The Great Recession undoubtedly shook the financial landscape; even today, the events leading up to the recession and the recession itself continue to play a role in the creation of new regulation, changing the way in which financial service providers do business.
Although these changes have resulted in rising prices for borrowers, the regulations benefit borrowers overall by decreasing the amount of risk involved in using these services. Further, borrowers can combat rising prices by locking in lower rates through long-term contracts and inquiring about related services.
Though the Enron financial collapse occurred over a decade ago, it set in motion a period of significant regulatory change in the financial sector. However, the housing bubble was arguably the largest instigator of the Great Recession and the onset of regulatory reform. The housing market peaked in 2006 before hitting record lows in 2012; the collapse of the housing market, led by a high rate of foreclosures, thus incited the formation of new regulation to avoid repeat occurrences. For example, the Dodd-Frank Wall Street Reform and Consumer Protection Act was signed into law in 2010 to improve the transparency and accountability of financial systems in the United States.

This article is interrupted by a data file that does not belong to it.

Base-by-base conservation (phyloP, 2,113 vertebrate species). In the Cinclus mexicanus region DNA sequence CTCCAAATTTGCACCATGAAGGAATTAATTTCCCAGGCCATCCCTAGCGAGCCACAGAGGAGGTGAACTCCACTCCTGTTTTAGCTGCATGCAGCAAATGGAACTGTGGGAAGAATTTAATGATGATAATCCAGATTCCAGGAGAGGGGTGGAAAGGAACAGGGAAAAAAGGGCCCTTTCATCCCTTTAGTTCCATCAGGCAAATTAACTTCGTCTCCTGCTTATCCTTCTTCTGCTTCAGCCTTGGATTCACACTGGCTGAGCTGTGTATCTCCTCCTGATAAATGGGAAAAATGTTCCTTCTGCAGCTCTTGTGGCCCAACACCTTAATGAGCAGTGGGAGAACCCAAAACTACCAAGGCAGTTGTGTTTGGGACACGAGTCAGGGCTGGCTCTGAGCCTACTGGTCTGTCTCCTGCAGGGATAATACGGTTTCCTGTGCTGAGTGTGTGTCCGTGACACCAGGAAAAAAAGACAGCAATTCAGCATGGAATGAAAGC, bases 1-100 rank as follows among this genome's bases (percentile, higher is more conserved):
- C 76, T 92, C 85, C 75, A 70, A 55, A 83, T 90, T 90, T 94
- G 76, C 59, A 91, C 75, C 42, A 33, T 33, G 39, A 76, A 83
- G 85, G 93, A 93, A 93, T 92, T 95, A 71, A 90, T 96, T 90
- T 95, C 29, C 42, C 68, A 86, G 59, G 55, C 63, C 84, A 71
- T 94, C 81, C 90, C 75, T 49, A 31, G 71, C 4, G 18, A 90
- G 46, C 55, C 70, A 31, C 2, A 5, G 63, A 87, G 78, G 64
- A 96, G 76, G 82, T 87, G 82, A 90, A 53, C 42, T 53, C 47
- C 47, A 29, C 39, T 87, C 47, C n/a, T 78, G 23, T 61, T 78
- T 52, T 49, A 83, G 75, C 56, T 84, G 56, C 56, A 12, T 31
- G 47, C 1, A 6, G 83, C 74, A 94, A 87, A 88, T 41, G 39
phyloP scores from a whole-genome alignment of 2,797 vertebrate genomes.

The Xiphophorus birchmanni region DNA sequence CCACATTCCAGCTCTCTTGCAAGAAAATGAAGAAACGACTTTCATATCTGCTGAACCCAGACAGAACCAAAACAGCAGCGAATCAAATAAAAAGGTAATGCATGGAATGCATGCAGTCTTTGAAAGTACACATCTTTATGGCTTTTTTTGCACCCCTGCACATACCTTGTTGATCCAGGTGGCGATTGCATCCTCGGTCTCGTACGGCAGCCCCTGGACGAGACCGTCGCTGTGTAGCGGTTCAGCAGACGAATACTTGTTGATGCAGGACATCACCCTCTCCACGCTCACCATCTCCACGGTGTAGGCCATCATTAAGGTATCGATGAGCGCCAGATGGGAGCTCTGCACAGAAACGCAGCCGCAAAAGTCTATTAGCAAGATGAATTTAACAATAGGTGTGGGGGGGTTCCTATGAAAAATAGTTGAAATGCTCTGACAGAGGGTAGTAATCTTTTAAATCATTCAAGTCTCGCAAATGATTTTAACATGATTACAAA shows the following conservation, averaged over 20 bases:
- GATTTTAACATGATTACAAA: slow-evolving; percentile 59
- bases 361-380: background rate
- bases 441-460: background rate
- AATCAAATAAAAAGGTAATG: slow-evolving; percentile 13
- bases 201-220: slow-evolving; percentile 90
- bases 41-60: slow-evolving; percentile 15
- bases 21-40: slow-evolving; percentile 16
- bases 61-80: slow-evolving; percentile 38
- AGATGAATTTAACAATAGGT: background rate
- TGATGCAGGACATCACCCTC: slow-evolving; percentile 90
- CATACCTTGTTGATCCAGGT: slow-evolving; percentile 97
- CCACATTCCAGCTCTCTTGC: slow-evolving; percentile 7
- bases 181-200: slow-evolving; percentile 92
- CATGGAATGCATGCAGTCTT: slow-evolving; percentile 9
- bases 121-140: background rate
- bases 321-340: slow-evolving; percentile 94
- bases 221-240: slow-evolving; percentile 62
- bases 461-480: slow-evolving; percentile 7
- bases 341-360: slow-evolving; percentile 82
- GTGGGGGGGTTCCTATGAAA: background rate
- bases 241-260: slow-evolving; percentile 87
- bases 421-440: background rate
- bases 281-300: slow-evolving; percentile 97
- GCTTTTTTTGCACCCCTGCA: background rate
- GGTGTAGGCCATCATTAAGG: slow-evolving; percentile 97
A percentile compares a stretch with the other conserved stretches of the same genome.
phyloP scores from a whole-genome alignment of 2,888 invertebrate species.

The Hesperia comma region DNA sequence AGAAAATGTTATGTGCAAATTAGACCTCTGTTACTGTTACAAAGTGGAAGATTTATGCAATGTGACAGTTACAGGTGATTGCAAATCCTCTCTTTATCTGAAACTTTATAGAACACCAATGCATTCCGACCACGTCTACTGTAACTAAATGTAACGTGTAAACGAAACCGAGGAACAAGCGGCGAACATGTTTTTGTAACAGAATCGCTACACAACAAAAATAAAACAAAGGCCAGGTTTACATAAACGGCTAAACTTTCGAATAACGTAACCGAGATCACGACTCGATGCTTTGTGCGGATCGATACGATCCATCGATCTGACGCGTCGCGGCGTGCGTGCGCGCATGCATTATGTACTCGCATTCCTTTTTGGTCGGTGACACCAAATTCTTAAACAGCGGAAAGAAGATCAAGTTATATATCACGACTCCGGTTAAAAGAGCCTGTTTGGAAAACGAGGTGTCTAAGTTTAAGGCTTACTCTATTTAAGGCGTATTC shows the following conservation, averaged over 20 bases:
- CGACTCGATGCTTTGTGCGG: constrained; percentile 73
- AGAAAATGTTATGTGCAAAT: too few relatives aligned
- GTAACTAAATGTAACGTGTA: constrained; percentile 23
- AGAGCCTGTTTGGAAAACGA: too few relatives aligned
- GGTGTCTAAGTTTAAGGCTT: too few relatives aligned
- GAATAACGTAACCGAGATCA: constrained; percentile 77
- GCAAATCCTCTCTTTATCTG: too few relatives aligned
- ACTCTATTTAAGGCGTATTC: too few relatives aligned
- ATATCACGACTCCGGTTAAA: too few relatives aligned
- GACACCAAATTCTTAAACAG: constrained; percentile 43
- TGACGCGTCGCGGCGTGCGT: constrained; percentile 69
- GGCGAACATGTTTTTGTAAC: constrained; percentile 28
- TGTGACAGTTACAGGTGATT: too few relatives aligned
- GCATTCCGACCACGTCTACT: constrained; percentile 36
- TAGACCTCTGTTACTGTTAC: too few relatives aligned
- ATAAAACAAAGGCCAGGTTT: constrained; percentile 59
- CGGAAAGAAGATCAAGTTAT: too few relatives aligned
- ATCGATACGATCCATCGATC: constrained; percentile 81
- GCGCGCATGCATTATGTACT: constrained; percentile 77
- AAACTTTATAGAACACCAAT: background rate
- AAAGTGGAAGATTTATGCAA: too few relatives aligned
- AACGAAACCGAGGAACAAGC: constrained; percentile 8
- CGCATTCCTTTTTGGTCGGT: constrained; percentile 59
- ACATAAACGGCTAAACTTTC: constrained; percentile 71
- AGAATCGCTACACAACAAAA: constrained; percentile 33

Suppliers of financial services generally must incur added costs to comply with these new regulations. For example, IBISWorld forecasts average wages for commercial banking to rise 4.0% annually on average in the three years to 2017 because companies will hire and pay more for specialized professionals with experience with regulations. In addition, the price of borrowing is projected to grow 18.0% per year on average during the same period. The higher costs will result in increasing prices for borrowers as suppliers attempt to maintain their profit margins, detracting from borrowers’ purchasing power. The new regulations, including the Equal Credit Opportunity Act, Consumer Financial Protection Act of 2010 and The Volcker Rule, also may make it difficult for some borrowers to be approved for certain financial services.